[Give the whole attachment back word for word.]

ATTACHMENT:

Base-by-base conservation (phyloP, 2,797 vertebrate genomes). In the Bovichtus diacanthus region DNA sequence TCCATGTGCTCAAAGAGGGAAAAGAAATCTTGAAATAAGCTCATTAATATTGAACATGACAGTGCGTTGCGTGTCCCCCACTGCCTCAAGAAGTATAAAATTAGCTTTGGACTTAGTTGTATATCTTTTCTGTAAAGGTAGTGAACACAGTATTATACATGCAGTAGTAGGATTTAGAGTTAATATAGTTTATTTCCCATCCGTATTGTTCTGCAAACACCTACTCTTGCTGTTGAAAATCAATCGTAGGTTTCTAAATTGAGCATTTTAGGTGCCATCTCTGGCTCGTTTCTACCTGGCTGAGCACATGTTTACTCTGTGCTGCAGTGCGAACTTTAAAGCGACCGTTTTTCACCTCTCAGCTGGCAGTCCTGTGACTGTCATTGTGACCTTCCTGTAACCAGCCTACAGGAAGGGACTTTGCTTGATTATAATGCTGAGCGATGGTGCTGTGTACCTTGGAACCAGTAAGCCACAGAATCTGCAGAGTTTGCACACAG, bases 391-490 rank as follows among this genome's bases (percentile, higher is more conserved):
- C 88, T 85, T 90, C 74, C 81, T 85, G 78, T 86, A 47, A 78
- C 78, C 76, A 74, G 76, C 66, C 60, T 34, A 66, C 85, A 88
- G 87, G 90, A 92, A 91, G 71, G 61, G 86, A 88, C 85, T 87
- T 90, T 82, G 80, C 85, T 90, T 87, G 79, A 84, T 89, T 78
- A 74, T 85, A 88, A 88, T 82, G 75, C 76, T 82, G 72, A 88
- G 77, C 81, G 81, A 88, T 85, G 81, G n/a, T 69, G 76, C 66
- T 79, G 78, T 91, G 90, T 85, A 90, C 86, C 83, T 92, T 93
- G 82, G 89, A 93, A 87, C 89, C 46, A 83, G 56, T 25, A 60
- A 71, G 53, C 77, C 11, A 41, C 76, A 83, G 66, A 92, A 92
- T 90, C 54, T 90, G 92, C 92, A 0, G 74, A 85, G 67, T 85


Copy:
Base-by-base conservation (phyloP, 2,797 vertebrate genomes). In the Bovichtus diacanthus region DNA sequence TCCATGTGCTCAAAGAGGGAAAAGAAATCTTGAAATAAGCTCATTAATATTGAACATGACAGTGCGTTGCGTGTCCCCCACTGCCTCAAGAAGTATAAAATTAGCTTTGGACTTAGTTGTATATCTTTTCTGTAAAGGTAGTGAACACAGTATTATACATGCAGTAGTAGGATTTAGAGTTAATATAGTTTATTTCCCATCCGTATTGTTCTGCAAACACCTACTCTTGCTGTTGAAAATCAATCGTAGGTTTCTAAATTGAGCATTTTAGGTGCCATCTCTGGCTCGTTTCTACCTGGCTGAGCACATGTTTACTCTGTGCTGCAGTGCGAACTTTAAAGCGACCGTTTTTCACCTCTCAGCTGGCAGTCCTGTGACTGTCATTGTGACCTTCCTGTAACCAGCCTACAGGAAGGGACTTTGCTTGATTATAATGCTGAGCGATGGTGCTGTGTACCTTGGAACCAGTAAGCCACAGAATCTGCAGAGTTTGCACACAG, bases 391-490 rank as follows among this genome's bases (percentile, higher is more conserved):
- C 88, T 85, T 90, C 74, C 81, T 85, G 78, T 86, A 47, A 78
- C 78, C 76, A 74, G 76, C 66, C 60, T 34, A 66, C 85, A 88
- G 87, G 90, A 92, A 91, G 71, G 61, G 86, A 88, C 85, T 87
- T 90, T 82, G 80, C 85, T 90, T 87, G 79, A 84, T 89, T 78
- A 74, T 85, A 88, A 88, T 82, G 75, C 76, T 82, G 72, A 88
- G 77, C 81, G 81, A 88, T 85, G 81, G n/a, T 69, G 76, C 66
- T 79, G 78, T 91, G 90, T 85, A 90, C 86, C 83, T 92, T 93
- G 82, G 89, A 93, A 87, C 89, C 46, A 83, G 56, T 25, A 60
- A 71, G 53, C 77, C 11, A 41, C 76, A 83, G 66, A 92, A 92
- T 90, C 54, T 90, G 92, C 92, A 0, G 74, A 85, G 67, T 85